Chapter 10 US History 1

Industry 1850s North
Railroads carry raw materials east, manufactures and settlers west
– small towns quickly become cities
– telegraph wires provide fast communication
1850s North Immigration
Immigrants become industrial workers, fear expansion of slavery
– slave labor might compete with free labor
– could reduce status of white workers unable to compete
Slavery in the South
Few immigrants; free, enslaved African Americans meet labor needs
In 3 states, blacks are majority; in 2, are half of population
Whites fear restriction of slavery will change society, economy
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Agriculture in the South
South predominantly rural, mostly plantations and small farms
Economy relies on cash crops; manufacture under 10% of U.S. goods
The Wilmot Proviso
1846; no slavery in territory acquired from Mexico
North slave territory
slave territory adds slave states; no jobs for free workers
South slave territory
slaves are property under Constitution; fear more free states
The Compromise of 1850
Henry Clay offers this to settle disputes over slavery; it is
a series of five statues shepherded to passage by Stephen A. Douglas, was approved in September
The Compromise of 1850 included:
– called for the admittance of California as a free state,
– set the present boundaries for Texas,
– allowed the territories of New Mexico and Utah to be organized on the basis of popular sovereignty,
– strengthened the fugitive slave law,
– abolished the slave trade in Washington D.C.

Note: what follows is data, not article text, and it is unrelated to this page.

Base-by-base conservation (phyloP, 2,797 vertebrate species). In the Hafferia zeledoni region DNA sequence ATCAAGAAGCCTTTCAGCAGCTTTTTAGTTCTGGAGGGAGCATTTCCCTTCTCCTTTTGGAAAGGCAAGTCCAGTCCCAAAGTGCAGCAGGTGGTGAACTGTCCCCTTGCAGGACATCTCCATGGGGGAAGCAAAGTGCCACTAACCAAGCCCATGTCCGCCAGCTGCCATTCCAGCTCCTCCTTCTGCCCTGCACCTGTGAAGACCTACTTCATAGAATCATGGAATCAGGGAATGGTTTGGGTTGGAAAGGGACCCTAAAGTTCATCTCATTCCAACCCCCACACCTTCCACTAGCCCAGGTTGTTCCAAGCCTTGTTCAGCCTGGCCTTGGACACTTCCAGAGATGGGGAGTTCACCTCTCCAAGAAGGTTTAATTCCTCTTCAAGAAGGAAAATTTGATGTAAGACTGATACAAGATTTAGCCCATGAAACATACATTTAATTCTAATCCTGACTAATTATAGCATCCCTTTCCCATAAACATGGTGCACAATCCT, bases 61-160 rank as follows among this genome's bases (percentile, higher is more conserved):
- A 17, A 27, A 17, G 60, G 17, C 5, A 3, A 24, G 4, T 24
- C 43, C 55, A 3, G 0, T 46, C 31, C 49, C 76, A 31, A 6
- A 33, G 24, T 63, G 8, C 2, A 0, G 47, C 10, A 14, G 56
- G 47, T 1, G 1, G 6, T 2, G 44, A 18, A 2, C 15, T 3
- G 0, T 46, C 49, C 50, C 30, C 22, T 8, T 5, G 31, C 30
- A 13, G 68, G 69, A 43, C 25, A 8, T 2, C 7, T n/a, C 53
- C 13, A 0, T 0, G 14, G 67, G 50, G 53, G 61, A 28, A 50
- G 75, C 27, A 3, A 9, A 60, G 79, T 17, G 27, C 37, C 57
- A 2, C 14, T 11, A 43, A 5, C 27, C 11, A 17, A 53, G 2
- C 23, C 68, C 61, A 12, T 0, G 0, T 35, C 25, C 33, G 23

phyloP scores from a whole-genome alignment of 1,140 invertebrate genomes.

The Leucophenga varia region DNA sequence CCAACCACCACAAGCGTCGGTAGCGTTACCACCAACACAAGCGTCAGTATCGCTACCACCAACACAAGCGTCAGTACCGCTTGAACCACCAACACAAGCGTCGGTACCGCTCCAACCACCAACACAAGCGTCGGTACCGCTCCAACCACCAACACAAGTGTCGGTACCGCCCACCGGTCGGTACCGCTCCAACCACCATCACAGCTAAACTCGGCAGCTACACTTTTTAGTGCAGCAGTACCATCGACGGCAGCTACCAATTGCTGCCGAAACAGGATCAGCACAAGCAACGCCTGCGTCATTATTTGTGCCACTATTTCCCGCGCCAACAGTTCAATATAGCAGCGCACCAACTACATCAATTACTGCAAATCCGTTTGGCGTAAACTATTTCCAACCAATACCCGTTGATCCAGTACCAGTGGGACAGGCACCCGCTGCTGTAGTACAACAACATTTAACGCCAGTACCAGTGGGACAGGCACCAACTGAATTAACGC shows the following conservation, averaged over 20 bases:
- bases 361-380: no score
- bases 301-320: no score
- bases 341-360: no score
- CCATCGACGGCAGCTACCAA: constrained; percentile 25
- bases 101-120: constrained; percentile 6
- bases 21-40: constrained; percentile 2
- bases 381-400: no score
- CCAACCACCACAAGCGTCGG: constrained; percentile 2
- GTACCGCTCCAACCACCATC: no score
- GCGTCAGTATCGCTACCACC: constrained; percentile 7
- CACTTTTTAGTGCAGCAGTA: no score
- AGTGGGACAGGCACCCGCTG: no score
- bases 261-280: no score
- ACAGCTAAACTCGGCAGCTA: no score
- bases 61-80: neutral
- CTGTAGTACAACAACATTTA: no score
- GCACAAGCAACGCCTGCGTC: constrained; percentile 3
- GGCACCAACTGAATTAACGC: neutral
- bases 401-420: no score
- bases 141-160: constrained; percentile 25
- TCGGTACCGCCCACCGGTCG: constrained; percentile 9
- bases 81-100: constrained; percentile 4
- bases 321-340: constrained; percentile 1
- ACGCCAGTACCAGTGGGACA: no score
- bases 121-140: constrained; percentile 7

Results of the Compromise of 1850
– Slave states were now outnumbered so the North controlled the Senate and the House of Representatives.
– The Compromise of 1850 sowed seeds for Civil War even though it delayed it for ten years.
– The delay of the war turned out to be good for the North and bad for the South.
Henry Clay
His Accomplishments:
The Great Compromiser
Missouri Compromise
Nullification Crisis
Compromise of 1850
Terms of the Compromise
Compromise has provisions to appease North and South:
– California to be a free state
– more effective fugitive slave law
– popular sovereignty—residents of territory vote to decide slavery
– government to pay Texas $10 million for its claim to eastern NM
– slave trade banned in D.C. but slavery permitted
Clay gives speech begging North and South to compromise, save Union
Daniel Webster
He said, “I wish to speak today not as a Massachusetts man, nor as a Northern man, but as an American, and a member of the Senate of the United States.”
John Calhoun
He said “see how two peoples so different and hostile can exist together in one common Union.”
Stephen A. Douglas
He reintroduces resolutions individually
Millardd Fillmore
Taylors successor; supported the comprise
Fugitive Slave Act
part of Compromise of 1850, has very harsh terms
• Alleged fugitives denied jury trial, right to testify on own behalf
• Federal commissioners paid more for returning than freeing accused
• People convicted of helping a fugitive fined, imprisoned, or both
Personal liberty laws
forbid prison for fugitives, grant jury trials
Underground Railroad
secret network of people who help slaves escape